What is an ongoing fee?
Ongoing fees are any regular payments charged by your lender in addition to the interest they apply including annual fees, monthly account keeping fees and offset fees. The average annual fee is close to $200 however there are almost 2,000 home loan products that don’t charge an annual fee at all. There’s plenty of extra costs when you’re buying a home, such as conveyancing, stamp duty, moving costs, so the more fees you can avoid on your home loan, the better. While $200 might not seem like much in the grand scheme of things, it adds up to $6,000 over the life of a 30 year loan – money which would be much better off either reinvested into your home loan or in your back pocket for the next rainy day.
Example: Anna is tossing up between two different mortgage products. Both have the same variable interest rate, but one has a monthly account keeping fee of $20. By picking the loan with no fees, and investing an extra $20 a month into her loan, Josie will end up shaving 6 months off her 30 year loan and saving over $9,000* in interest repayments.
What are exit and discharge fees?
The Federal Government banned exit fees in 2011, removing one of the biggest barriers to taking switching home loan providers. Lenders can still legally charge a discharge fee, which is payable when you come to the end of your home loan, however these fees are relatively small at an average of $304 while 134 products don’t have them at all.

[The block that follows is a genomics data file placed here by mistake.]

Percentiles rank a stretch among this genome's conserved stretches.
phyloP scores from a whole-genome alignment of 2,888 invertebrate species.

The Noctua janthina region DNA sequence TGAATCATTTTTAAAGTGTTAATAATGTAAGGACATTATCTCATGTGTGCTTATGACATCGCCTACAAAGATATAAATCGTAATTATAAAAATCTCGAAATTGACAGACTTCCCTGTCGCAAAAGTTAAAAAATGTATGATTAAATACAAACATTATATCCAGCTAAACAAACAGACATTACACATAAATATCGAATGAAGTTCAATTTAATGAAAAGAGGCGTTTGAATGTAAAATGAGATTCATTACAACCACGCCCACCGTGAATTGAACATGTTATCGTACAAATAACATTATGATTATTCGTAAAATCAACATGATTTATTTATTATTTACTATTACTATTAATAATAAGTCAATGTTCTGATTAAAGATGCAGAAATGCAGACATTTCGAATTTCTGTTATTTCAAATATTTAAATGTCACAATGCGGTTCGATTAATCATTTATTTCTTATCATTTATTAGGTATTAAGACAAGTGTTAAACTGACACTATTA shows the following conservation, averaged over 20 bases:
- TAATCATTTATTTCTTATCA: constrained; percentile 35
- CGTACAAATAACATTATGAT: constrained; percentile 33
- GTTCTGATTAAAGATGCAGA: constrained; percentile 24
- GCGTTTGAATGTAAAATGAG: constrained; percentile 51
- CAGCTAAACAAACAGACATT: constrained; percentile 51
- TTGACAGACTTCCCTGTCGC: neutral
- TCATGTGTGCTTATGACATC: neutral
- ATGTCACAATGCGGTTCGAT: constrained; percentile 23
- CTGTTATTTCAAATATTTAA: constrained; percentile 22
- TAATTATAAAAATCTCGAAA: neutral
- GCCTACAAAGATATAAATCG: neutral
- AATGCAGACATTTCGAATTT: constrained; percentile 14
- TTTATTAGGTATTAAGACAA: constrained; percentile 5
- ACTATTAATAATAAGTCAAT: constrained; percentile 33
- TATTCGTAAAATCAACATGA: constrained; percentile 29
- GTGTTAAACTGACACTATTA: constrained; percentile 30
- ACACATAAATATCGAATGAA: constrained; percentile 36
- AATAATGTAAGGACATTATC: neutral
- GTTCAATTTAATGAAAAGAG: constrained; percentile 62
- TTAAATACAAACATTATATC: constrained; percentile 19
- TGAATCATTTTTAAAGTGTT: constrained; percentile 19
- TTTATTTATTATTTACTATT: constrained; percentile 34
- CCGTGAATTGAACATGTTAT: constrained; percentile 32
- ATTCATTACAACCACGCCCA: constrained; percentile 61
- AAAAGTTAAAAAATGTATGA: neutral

What is upfront fee?
An ‘upfront’ or ‘application’ fee is a one-off expense you are charged by your bank when you take out a loan. The average start-up fee is around $600 however there are over 1,000 loans on the market with none at all. If the loan you want does include an application fee, try and negotiate to have it waived. You’ll be surprised what your bank agrees to when they want your business.
What is break fee?
Break fees are charged when a customer terminates a fixed-rate mortgage. The amount is determined at the time you decide to break the loan and is based on how much your bank stands to lose by you breaking the contract. As a general rule, the more the variable rate has dropped, the higher the fee will be.
How do I apply for a home improvement loan?
When you want to renovate your home, you may need to take out a loan to cover the costs. You could apply for a home improvement loan, which is a personal loan that you use to cover the costs of your home renovations. There is no difference between applying for this type of home improvement loan and applying for a standard personal loan. It would be best to check and compare the features, fees and details of the loan before applying.